One of the biggest threats to action camera maker GoPro (NASDAQ:GPRO) is the rise of cheaper rival devices that boast comparable specs. Over the past year, Polaroid, Kodak (NYSE:KODK), HTC (NASDAQOTH:HTCCY), and other companies have launched their own action cameras, hoping to hitch a ride on GoPro's coattails. That pressure eventually forced GoPro to launch an entry-level HERO for $129 last year.
However, a formidable new foe now threatens to undercut both GoPro and its cheaper alternatives in pricing. Xiaomi, the Chinese company that toppled Samsung (NASDAQOTH:SSNLF) last year as the top smartphone maker in China, which recently launched the Yi Action Camera, a $65 device which boasts beefier specs than the entry-level HERO.
The Yi Action Camera is only available in China, but the launch could impact GoPro's expansion plans for China. Moreover, if Xiaomi launches the camera stateside, it could evolve into a serious threat to GoPro and its rivals.
GoPro's HERO vs. Xiaomi's Yi Action Camera
Both the low-end HERO and Yi have built-in Wi-Fi for file transfers and can be controlled remotely via companion apps. Both cameras have similar battery capacities, identical waterproof depth, and are compatible with a wide range of bracket mounts.
However, the Yi tops the HERO at recording video and taking still photos. The HERO captures still shots at 5 megapixels, while the Yi shoots at 16 megapixels. The HERO can record 1080p video at 30fps, while the Yi records 1080p video at 60fps. The Yi, which weighs just 72g, is also much lighter than the 111g HERO. However, the HERO has a wider viewing angle of 170 degrees, compared to the Yi's 155 degrees.
Since the Yi beats the HERO across most categories at half the price, GoPro could have a very tough time breaking into the Chinese market.
Why GoPro should watch its back
GoPro has held its ground against cheaper rivals with its brand appeal. As long as its rivals are collectively labeled "GoPro knockoffs," its brand remains synonymous with high-end action cameras. GoPro reinforces this notion with user-submitted and professional content on the GoPro Network.
However, investors should remember that Xiaomi recently unveiled plans to enter the U.S. market by selling non-smartphone products like headphones, smart TVs, and air purifiers through its online Mi Store. Therefore, Xiaomi might start selling Yi Action Cameras via the Mi Store to U.S. customers.
In China, Xiaomi relies on three core strategies. First, it undercuts its main rivals by selling comparable hardware at paper-thin margins. Second, it cuts costs by spending very little on marketing, relying on word-of-mouth advertising, and only selling its products online. Third, it inflates demand and boosts publicity by announcing "flash sales" over social media. This also allows Xiaomi to sell its devices in batches and retain better control over its inventory.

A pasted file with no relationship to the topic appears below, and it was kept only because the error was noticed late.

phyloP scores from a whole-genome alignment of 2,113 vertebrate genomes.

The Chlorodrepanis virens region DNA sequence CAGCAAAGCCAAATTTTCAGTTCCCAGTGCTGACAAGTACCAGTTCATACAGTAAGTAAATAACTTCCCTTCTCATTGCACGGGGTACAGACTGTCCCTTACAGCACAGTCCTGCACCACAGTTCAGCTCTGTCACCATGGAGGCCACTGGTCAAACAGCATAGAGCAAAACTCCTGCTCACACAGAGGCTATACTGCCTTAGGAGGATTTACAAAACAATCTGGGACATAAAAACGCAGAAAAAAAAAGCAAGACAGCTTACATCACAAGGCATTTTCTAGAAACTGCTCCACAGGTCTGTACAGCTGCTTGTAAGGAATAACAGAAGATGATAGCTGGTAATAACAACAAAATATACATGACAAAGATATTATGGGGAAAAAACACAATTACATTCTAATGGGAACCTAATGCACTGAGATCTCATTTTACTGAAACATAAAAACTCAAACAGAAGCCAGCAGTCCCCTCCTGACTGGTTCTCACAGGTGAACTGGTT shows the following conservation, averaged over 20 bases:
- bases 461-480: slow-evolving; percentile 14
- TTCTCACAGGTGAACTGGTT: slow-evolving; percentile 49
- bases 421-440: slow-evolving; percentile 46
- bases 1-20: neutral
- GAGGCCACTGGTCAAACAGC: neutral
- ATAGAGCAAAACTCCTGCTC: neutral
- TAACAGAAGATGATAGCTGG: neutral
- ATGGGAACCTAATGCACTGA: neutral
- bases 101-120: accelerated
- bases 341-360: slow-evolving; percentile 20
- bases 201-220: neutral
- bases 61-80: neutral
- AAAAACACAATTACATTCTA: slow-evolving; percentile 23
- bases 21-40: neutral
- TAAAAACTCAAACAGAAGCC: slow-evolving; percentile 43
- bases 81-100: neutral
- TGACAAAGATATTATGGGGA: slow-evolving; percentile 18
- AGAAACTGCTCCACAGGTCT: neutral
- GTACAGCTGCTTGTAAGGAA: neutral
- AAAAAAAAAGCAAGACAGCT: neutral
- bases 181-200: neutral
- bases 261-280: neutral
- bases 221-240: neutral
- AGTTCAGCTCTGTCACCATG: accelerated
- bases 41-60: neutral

If Xiaomi employs those same strategies stateside, GoPro's devices could start looking very pricey. If GoPro tries to match Xiaomi's prices with even cheaper cameras, its margins could decline as it cannibalizes sales of higher-end devices like the $400 HERO4 Silver and $500 HERO4 Black.
What GoPro investors should consider
GoPro stock fell nearly 5% after Xiaomi's announcement on March 2, but investors should remember that GoPro, which still relies on the U.S. market for over half of its sales, is doing quite well in its home market.
Last quarter, GoPro's revenue rose 75% year over year, and net income soared 267%. GoPro is also diversifying its top line with consumer drones and media expansion efforts, which could strengthen its brand and reduce its exposure to action cameras.
Yet GoPro also plans to expand globally. CEO Nick Woodman, speaking to the Financial Times at CES 2015 in January, stated that he planned for GoPro to enter the Chinese market sometime in 2015. But during CES, CFO Jack Lazar also told Citigroup's Ehud Gelblum that GoPro's overseas expansion plans might take longer than anticipated.
If GoPro counts on the Chinese market to boost its revenue, but its overseas expansion plans aren't fully mapped out yet, it could be marginalized by cheaper competitors like Xiaomi. Therefore, Xiaomi's Yi Action Camera isn't a direct threat to GoPro for now, but it clearly tosses a wrench into that long-term strategy.
GoPro investors certainly shouldn't panic, but they should keep an eye on Xiaomi's moves over the next few months. If Xiaomi launches the Mi Store in the U.S. and uses it to sell the Yi Action Camera, investors should see how well they sell, and if it forces GoPro to lower its prices.
Leo Sun has no position in any stocks mentioned. The Motley Fool recommends GoPro. Try any of our Foolish newsletter services free for 30 days. We Fools may not all hold the same opinions, but we all believe that considering a diverse range of insights makes us better investors. The Motley Fool has a disclosure policy.